Earlier this year, I wrote about reading slush, and set up a list of reasons I’d reject a poem.
1. A dull underutilized title, often one word, like “Love.”
2. An opening that over sets context: I was in the kitchen, it was snowing, on Tuesday I went shopping.
3. A simplistic metaphor carried all the way to the end.
4. An unambiguous emotion—I’m depressed, suicidal, happy I won the lottery.
5. An ending that reiterates context and wraps up already wrapped emotion.
6. No form, structure, or technique except for some predictable rhyme.
7. A self-satisfied, melodramatic, or cutesy tone.
Looking at it later, though, I realized it might actually be a weird kind of writing prompt—a challenge. This idea had already occurred to Devon Miller-Duggan, contributing writer at “Miriam’s Well.” Below is the hilarious outcome.
by Devon Miller-Duggan
There was blood soaking the feathers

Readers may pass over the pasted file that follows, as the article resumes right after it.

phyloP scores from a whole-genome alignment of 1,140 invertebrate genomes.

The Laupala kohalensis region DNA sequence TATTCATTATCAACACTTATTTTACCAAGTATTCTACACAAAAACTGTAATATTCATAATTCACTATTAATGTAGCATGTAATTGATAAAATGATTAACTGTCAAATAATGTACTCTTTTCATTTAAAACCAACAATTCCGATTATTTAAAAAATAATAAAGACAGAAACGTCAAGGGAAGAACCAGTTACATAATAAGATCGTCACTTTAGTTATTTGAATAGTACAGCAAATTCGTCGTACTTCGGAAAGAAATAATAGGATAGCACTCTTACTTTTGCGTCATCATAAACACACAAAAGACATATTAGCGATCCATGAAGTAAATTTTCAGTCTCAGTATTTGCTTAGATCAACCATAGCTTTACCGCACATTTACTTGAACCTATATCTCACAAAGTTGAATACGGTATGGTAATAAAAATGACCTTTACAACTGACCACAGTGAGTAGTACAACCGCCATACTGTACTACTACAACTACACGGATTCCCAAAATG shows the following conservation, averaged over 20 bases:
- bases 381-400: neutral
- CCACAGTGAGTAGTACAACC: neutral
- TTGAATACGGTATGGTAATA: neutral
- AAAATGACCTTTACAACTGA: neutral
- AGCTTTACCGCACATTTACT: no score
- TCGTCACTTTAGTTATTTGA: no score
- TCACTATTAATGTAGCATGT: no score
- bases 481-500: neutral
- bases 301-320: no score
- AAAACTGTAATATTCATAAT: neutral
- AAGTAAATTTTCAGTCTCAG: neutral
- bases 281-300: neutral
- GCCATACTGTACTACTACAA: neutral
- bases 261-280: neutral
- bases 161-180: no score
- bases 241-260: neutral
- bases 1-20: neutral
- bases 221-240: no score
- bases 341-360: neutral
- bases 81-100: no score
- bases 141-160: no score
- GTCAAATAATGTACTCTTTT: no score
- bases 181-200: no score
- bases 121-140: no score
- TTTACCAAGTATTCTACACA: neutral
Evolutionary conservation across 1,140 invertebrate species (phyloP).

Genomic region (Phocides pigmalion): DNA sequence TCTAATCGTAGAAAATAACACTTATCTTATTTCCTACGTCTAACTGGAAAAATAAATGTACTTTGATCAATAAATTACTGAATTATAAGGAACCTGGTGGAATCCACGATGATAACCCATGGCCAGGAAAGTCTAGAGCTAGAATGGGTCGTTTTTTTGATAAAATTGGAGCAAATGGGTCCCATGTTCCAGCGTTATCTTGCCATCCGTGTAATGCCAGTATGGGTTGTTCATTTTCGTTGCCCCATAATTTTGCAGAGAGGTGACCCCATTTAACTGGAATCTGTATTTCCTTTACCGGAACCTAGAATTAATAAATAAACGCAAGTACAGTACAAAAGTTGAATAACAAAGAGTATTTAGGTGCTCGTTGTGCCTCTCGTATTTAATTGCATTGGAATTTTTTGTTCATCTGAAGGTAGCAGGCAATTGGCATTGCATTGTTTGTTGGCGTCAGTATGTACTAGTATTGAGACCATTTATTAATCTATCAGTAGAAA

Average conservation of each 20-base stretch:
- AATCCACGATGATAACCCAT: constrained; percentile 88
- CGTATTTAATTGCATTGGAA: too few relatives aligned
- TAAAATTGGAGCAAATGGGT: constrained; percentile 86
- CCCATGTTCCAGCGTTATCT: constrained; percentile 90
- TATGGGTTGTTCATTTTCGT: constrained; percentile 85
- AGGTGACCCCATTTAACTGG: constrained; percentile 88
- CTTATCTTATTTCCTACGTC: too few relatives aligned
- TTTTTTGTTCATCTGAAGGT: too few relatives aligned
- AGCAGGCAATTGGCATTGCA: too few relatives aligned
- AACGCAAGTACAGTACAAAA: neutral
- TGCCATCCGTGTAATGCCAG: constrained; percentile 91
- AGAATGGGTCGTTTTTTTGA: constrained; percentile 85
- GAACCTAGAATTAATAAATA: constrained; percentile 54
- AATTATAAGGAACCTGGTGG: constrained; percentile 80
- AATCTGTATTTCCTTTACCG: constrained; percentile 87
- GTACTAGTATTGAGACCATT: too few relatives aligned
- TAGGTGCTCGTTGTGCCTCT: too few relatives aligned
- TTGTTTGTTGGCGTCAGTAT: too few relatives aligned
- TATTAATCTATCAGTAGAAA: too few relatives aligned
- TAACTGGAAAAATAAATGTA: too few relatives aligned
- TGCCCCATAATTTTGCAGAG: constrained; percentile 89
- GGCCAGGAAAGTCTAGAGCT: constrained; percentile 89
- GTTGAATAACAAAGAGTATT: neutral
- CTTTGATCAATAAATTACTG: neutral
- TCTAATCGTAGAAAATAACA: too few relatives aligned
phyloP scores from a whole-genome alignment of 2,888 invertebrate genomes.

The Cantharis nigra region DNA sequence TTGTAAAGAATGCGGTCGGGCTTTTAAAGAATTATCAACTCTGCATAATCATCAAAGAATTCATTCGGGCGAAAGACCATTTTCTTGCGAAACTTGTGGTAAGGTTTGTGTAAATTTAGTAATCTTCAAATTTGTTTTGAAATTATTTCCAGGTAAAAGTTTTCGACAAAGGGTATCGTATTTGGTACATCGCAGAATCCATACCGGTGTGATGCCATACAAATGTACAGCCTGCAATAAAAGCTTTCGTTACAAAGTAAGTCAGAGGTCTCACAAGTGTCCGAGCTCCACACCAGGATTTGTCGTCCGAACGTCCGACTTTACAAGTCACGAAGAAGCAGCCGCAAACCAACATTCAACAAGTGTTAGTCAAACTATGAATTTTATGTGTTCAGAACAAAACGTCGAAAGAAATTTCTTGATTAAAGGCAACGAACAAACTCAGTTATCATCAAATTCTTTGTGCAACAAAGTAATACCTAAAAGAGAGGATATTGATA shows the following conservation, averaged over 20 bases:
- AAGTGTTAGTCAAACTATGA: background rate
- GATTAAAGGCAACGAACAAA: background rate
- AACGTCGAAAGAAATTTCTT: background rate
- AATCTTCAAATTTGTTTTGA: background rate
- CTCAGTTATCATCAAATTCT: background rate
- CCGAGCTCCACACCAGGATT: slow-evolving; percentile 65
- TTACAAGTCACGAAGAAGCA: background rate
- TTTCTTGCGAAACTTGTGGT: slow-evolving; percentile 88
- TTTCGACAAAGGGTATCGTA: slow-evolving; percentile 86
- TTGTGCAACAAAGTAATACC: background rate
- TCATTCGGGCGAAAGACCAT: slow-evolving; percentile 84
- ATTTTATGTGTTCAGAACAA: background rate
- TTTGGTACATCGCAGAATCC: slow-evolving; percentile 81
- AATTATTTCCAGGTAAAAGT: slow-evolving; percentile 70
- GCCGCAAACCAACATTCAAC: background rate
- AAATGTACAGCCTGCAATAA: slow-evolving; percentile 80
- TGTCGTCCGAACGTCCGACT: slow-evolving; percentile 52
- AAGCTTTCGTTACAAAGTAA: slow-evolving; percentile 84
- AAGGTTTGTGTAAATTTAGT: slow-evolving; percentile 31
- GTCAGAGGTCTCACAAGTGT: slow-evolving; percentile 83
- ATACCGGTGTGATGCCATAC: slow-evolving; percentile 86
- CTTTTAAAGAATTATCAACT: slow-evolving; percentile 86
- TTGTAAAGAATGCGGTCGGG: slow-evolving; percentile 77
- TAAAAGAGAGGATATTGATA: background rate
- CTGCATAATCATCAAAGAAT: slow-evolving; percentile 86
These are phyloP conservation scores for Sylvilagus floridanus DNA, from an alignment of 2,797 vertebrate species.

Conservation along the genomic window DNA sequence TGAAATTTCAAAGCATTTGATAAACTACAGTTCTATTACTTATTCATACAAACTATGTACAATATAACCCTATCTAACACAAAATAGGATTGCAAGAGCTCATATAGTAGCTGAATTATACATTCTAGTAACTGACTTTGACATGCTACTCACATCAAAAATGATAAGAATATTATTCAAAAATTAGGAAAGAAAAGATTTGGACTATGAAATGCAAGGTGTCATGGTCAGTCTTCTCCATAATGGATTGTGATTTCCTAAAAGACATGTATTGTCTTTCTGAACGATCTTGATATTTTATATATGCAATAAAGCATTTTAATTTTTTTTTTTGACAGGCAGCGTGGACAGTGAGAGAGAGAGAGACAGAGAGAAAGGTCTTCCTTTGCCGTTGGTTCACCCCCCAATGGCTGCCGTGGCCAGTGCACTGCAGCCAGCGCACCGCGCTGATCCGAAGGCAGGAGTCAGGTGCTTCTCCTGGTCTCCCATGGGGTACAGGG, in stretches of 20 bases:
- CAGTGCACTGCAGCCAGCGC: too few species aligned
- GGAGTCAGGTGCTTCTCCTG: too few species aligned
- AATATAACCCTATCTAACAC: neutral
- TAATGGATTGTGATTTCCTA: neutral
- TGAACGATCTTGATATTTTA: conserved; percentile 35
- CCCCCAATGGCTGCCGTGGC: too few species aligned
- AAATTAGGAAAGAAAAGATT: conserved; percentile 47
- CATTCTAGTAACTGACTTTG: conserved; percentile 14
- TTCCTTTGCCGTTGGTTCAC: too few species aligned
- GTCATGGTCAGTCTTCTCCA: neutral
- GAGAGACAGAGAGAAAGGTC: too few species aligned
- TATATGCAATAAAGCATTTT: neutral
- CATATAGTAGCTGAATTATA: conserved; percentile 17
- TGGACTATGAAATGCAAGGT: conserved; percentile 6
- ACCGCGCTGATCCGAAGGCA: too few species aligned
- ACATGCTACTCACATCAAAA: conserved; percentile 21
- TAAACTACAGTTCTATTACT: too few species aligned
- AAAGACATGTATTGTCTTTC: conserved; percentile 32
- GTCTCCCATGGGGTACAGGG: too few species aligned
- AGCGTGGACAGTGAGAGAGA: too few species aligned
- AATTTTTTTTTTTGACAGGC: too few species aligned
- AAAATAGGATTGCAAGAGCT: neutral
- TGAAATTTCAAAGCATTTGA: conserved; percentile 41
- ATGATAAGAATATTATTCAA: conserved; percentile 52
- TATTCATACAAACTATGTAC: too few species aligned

In the bottom of the cage of my heart.
The cage followed me everywhere.
It tried to climb into the La-Z-Boy with me
When I tried to settle my soul down with a sandwich and a glass of tepid milk.
All the feelings of this ilk
Wrap around me like silk
Ropes, you know, the ones you saw once in the tattoo parlor book
With pictures of ladies, naked or in flapping kimonos,
Tied way more elaborately than
Trussed fowl and looking pleased about it. Even
More elaborately than that chicken recipe of Julia Child’s
I made once
Back when I had
Energy for that sort of thing,
Anyway, you could just tell those ropes were silk.
I’m so sad all the time now.
I always see the feather in that
Poem about hope,
Which I have none of,
Always see them as black and shiny.
Now I even see them bloody
In the bottom of a dog cage
That follows me around
Getting blood everywhere.
Bad poem! Sit! Stay!
Stop rolling in the bloody feathers of my hope!
No treats for you!